I Can’t Get No….Satisfaction
The ever-entertaining Seth Godin wrote recently about our society’s “culture of dissatisfaction.”
The problem with this emerging culture, aside from the fact that we’re unhappy
all the time, is that it doesn’t give marketers a chance to build products for
the long haul, to invest in the processes and products and even operating
systems that pay off over time. The problem is that when brands fizz out so
fast, it’s hard to invest in anything except building the next hot brand.
As I’ve written before, I think this dissatisfaction is the result of focusing on the wrong motivators. Extrinsic motivations like being rich, famous, and good-looking are like the proverbial Chinese food that tastes great going down but leaves you hungry half-an-hour later. (By the way, I’m Chinese, and I have to say that I’ve never run into this issue–is there any truth to this stereotype?)
The rise of the Internet has made feeding these obsessions easier than ever before. Instant billionaires. The fame of suddenly becoming an A-list blogger, or the next Turkish stud. Validation of your looks on HotOrNot.
And because these extrinsic motivators actually make people less happy, the sad fact is that the Internet is helping to make some people unhappier.
In contrast, the intrinsic motivators of personal growth, caring relationships, and contributing to the community are largely ignored, even though they drive happiness, satisfaction, and productivity.
Marketers who recognize and tap into intrinsic motivators may not get the buzz, but in the end, they will drive sustainable, beneficial business.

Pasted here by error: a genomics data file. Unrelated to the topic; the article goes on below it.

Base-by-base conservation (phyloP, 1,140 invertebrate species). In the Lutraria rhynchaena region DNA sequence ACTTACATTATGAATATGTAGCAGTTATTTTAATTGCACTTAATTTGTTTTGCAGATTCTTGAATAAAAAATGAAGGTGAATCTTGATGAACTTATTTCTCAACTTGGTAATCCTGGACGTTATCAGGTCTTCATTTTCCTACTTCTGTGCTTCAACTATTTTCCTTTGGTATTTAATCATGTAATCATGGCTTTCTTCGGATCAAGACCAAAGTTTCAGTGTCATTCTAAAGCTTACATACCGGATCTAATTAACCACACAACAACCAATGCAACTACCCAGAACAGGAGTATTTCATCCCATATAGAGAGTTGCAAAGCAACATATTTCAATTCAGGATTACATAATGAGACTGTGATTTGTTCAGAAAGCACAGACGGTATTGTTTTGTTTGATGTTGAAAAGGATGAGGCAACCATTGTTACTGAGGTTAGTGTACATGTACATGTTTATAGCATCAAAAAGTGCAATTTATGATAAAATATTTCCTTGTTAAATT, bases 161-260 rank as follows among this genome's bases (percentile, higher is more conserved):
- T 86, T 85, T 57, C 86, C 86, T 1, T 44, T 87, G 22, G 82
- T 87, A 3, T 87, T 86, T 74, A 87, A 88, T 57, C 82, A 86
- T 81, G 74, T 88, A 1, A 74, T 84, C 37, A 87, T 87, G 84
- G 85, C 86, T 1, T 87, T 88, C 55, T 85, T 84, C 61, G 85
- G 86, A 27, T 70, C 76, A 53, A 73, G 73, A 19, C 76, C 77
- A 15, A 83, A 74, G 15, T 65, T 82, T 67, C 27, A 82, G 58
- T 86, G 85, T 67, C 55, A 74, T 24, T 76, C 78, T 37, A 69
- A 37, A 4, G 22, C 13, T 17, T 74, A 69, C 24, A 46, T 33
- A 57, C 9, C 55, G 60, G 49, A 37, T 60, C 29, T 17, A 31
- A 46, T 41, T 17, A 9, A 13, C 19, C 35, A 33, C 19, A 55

3 thoughts on “I Can’t Get No….Satisfaction”
You linked to Godin’s trackback URL again. that doesn’t work as a standard URL – only put that in the “send a trackback” box.
I believe an extraction from buddhism is that two roads lead to happiness: “gather more or desire less”
It seems on a societal level we have chosen to gather more. Therefore the focus is on improving your ability to gather – you mentioned that time management is new yuppie disease, so is loss of long term focus. You and I both agree (I think) that we are moving towards portfolio careers where we manage multiple part-time projects or short term intensive projects. That is a dangerous road for the individual who doesn’t understand that the external motives are only nice things that make your life easier, not more happy.
The bad news is increasing pace will bring more dissatisfaction. The good news is that as the situation gets more technologically intense, unhappy people should eventually realize they are not seeking the source of happiness.
Greek Philosopher Epicurus adds to the discussion…
(note, this is paraphrased a bit)
” When we maintain that pleasure is the end, we do not mean the pleasures of profligates and those that consist in sensuality, as is supposed by some who are either ignorant or disagree with us or do not understand, but freedom from pain in the body and from trouble in the mind. For it is not continuous drinkings and revellings, nor the satisfaction of lusts, nor the enjoy,ent of fish and other luxuries [that] produce a pleasant life, but sober reasoning, searching out the motives for all choice and avoidance, and banishing mere opinions [that cause] the greatest disturbance of the spirit.”
A wise man, he founded the school of Epicureanism pre third century BC, and Locke gets credit for the persuit of happiness thing?!?!?
Interestingly enough he advocated abandoning social duties (“we must release ourselves from the prison of affairs and politics”) but not social relationships (“Of all the things which wisdom acquires to produce the blessedness of the complete life, far the greatest is the possession of friendship”).
I prefer Stoicism which takes the view that happiness is the extreme good and can be found only in virtue (uh-oh democrats http://chrisyeh.blogspot.com/2006/02/shiny-happy-republicans.html).
Thought of your money doesn’t equal happiness while reading my history textbook… seems like western civ has applications in life even if my teacher isn’t the greatest (thank god for books).